Australia head coach Justin Langer said: "The year after I retired from playing, Matty Hayden and Ricky Ponting were raving about this guy called Peter Siddle. If it came from them, you knew it was right and so it proved throughout his brilliant international career.

"He is an unbelievable bloke and an extremely good cricketer. He is the everything of what a team player is. He has given his heart and soul to the Australian team and the game of cricket.

"We'll always be thankful to him for what he's given to the national team, and for the critical role he played in helping us retain the Ashes in England this year. He's going out when he's still playing well which, in a perfect world, is something every athlete wants to do."

Captain Tim Paine added: "Sids has been the heart and soul of the team for a long time. I remember coming up through with him through the academies and even back then he was one of the great team men, something he has continued to this day.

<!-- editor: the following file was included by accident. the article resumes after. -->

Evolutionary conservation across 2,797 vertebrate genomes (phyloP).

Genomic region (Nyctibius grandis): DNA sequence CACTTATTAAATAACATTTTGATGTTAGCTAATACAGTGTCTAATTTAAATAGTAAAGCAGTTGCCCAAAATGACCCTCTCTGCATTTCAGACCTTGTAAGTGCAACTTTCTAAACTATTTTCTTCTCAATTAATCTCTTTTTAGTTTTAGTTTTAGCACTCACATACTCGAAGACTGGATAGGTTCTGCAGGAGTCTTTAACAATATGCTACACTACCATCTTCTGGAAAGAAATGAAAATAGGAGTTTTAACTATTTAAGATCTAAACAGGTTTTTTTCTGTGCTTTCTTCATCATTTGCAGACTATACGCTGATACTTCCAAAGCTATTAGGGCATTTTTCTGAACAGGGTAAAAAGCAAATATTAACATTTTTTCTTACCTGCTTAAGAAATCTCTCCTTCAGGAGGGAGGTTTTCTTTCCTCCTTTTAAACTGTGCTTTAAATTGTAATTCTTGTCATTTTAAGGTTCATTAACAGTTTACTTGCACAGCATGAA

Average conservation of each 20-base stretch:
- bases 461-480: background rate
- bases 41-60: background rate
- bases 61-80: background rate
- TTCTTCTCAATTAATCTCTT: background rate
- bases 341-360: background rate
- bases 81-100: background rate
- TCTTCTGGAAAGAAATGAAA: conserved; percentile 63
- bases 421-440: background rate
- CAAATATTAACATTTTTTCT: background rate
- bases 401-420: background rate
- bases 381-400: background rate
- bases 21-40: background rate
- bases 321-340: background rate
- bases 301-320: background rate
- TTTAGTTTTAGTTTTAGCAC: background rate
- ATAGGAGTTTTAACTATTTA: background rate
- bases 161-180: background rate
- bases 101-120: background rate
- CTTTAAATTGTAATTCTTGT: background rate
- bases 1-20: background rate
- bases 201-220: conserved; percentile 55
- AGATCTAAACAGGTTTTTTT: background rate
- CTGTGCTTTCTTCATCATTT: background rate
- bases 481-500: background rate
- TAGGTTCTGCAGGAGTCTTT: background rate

"He has a massive heart and is a fantastic bowler. He'll be very much missed around the group. He's been unbelievably good for our younger fast bowlers over the last 18 months and been a great support for me during that time, as well.

"It's sad to see him leave international cricket, but the time is right for him. He's had a wonderful career, he's achieved a lot and I know he's still got plenty to offer in domestic cricket."

Sean Abbott described his Australia return as "a privilege" after he earned the man-of-the-match award in his first international appearance for five years.

The fast bowler, 27, had not played for his country since a Twenty20 against South Africa in Sydney on November 9, 2014, but was back to face Pakistan in Perth on Friday.

Abbott was only hit for two boundaries as his figures of 2-14 from four overs helped Australia to restrict Pakistan to 106-8 in the third T20I. 

Captain Aaron Finch (52 not out) and David Warner (48 not out) then led Australia to a 10-wicket triumph, sealing a 2-0 win in the three-match series.